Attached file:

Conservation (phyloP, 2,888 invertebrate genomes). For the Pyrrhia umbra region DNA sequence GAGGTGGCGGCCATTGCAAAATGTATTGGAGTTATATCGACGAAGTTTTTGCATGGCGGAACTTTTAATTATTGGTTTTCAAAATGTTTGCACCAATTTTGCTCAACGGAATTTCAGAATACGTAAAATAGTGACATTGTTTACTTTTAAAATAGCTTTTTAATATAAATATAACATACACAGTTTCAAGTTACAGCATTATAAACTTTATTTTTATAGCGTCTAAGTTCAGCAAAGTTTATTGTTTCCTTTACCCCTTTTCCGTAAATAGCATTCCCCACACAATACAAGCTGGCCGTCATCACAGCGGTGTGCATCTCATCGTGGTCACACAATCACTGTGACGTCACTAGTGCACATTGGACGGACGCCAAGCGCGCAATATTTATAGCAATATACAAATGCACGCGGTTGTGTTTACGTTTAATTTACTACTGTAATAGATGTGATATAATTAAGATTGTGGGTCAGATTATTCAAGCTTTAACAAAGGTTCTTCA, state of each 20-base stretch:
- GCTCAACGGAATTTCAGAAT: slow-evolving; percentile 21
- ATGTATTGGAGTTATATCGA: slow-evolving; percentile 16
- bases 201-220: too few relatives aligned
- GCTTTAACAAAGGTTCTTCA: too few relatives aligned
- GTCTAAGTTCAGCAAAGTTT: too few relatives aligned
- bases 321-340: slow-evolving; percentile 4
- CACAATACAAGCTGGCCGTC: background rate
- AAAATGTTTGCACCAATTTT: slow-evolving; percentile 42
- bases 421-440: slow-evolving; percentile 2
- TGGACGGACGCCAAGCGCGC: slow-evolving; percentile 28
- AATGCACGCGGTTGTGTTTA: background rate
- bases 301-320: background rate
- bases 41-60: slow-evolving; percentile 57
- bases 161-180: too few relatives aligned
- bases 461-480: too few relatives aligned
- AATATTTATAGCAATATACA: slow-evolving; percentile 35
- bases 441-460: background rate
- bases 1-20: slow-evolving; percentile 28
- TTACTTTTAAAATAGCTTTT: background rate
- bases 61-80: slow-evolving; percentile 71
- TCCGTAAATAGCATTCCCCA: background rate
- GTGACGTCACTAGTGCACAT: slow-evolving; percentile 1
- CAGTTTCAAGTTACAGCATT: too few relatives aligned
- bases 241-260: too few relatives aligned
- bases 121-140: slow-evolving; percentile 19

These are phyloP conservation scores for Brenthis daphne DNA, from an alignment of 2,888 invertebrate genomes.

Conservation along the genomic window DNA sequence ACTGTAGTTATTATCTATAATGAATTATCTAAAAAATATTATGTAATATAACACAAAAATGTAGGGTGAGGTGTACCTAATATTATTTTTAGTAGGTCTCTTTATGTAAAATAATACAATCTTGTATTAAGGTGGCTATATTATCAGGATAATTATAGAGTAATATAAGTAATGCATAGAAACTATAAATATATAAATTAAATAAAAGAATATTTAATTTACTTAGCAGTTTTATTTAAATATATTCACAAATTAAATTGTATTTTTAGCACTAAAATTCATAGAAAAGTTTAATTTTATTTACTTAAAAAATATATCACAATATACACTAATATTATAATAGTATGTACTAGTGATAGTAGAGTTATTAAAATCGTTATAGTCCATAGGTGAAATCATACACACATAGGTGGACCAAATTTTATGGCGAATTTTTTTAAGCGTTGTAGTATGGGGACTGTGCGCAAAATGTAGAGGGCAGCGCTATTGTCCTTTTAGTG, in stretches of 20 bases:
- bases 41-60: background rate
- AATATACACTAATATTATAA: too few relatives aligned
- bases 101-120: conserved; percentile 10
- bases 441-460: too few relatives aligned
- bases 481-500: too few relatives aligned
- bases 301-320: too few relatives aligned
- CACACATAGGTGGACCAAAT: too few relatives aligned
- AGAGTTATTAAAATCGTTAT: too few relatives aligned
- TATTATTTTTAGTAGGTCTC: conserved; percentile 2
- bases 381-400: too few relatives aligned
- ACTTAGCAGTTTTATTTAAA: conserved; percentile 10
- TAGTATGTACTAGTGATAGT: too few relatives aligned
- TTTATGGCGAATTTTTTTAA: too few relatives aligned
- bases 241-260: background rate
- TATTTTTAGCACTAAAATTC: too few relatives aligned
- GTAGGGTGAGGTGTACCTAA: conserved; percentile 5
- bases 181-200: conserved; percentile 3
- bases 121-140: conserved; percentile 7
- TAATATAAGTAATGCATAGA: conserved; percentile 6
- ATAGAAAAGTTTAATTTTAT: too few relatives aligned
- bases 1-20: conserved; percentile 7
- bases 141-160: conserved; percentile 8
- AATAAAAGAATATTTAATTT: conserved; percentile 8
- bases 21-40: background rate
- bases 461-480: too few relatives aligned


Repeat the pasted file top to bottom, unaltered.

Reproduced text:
Conservation (phyloP, 2,888 invertebrate genomes). For the Pyrrhia umbra region DNA sequence GAGGTGGCGGCCATTGCAAAATGTATTGGAGTTATATCGACGAAGTTTTTGCATGGCGGAACTTTTAATTATTGGTTTTCAAAATGTTTGCACCAATTTTGCTCAACGGAATTTCAGAATACGTAAAATAGTGACATTGTTTACTTTTAAAATAGCTTTTTAATATAAATATAACATACACAGTTTCAAGTTACAGCATTATAAACTTTATTTTTATAGCGTCTAAGTTCAGCAAAGTTTATTGTTTCCTTTACCCCTTTTCCGTAAATAGCATTCCCCACACAATACAAGCTGGCCGTCATCACAGCGGTGTGCATCTCATCGTGGTCACACAATCACTGTGACGTCACTAGTGCACATTGGACGGACGCCAAGCGCGCAATATTTATAGCAATATACAAATGCACGCGGTTGTGTTTACGTTTAATTTACTACTGTAATAGATGTGATATAATTAAGATTGTGGGTCAGATTATTCAAGCTTTAACAAAGGTTCTTCA, state of each 20-base stretch:
- GCTCAACGGAATTTCAGAAT: slow-evolving; percentile 21
- ATGTATTGGAGTTATATCGA: slow-evolving; percentile 16
- bases 201-220: too few relatives aligned
- GCTTTAACAAAGGTTCTTCA: too few relatives aligned
- GTCTAAGTTCAGCAAAGTTT: too few relatives aligned
- bases 321-340: slow-evolving; percentile 4
- CACAATACAAGCTGGCCGTC: background rate
- AAAATGTTTGCACCAATTTT: slow-evolving; percentile 42
- bases 421-440: slow-evolving; percentile 2
- TGGACGGACGCCAAGCGCGC: slow-evolving; percentile 28
- AATGCACGCGGTTGTGTTTA: background rate
- bases 301-320: background rate
- bases 41-60: slow-evolving; percentile 57
- bases 161-180: too few relatives aligned
- bases 461-480: too few relatives aligned
- AATATTTATAGCAATATACA: slow-evolving; percentile 35
- bases 441-460: background rate
- bases 1-20: slow-evolving; percentile 28
- TTACTTTTAAAATAGCTTTT: background rate
- bases 61-80: slow-evolving; percentile 71
- TCCGTAAATAGCATTCCCCA: background rate
- GTGACGTCACTAGTGCACAT: slow-evolving; percentile 1
- CAGTTTCAAGTTACAGCATT: too few relatives aligned
- bases 241-260: too few relatives aligned
- bases 121-140: slow-evolving; percentile 19

These are phyloP conservation scores for Brenthis daphne DNA, from an alignment of 2,888 invertebrate genomes.

Conservation along the genomic window DNA sequence ACTGTAGTTATTATCTATAATGAATTATCTAAAAAATATTATGTAATATAACACAAAAATGTAGGGTGAGGTGTACCTAATATTATTTTTAGTAGGTCTCTTTATGTAAAATAATACAATCTTGTATTAAGGTGGCTATATTATCAGGATAATTATAGAGTAATATAAGTAATGCATAGAAACTATAAATATATAAATTAAATAAAAGAATATTTAATTTACTTAGCAGTTTTATTTAAATATATTCACAAATTAAATTGTATTTTTAGCACTAAAATTCATAGAAAAGTTTAATTTTATTTACTTAAAAAATATATCACAATATACACTAATATTATAATAGTATGTACTAGTGATAGTAGAGTTATTAAAATCGTTATAGTCCATAGGTGAAATCATACACACATAGGTGGACCAAATTTTATGGCGAATTTTTTTAAGCGTTGTAGTATGGGGACTGTGCGCAAAATGTAGAGGGCAGCGCTATTGTCCTTTTAGTG, in stretches of 20 bases:
- bases 41-60: background rate
- AATATACACTAATATTATAA: too few relatives aligned
- bases 101-120: conserved; percentile 10
- bases 441-460: too few relatives aligned
- bases 481-500: too few relatives aligned
- bases 301-320: too few relatives aligned
- CACACATAGGTGGACCAAAT: too few relatives aligned
- AGAGTTATTAAAATCGTTAT: too few relatives aligned
- TATTATTTTTAGTAGGTCTC: conserved; percentile 2
- bases 381-400: too few relatives aligned
- ACTTAGCAGTTTTATTTAAA: conserved; percentile 10
- TAGTATGTACTAGTGATAGT: too few relatives aligned
- TTTATGGCGAATTTTTTTAA: too few relatives aligned
- bases 241-260: background rate
- TATTTTTAGCACTAAAATTC: too few relatives aligned
- GTAGGGTGAGGTGTACCTAA: conserved; percentile 5
- bases 181-200: conserved; percentile 3
- bases 121-140: conserved; percentile 7
- TAATATAAGTAATGCATAGA: conserved; percentile 6
- ATAGAAAAGTTTAATTTTAT: too few relatives aligned
- bases 1-20: conserved; percentile 7
- bases 141-160: conserved; percentile 8
- AATAAAAGAATATTTAATTT: conserved; percentile 8
- bases 21-40: background rate
- bases 461-480: too few relatives aligned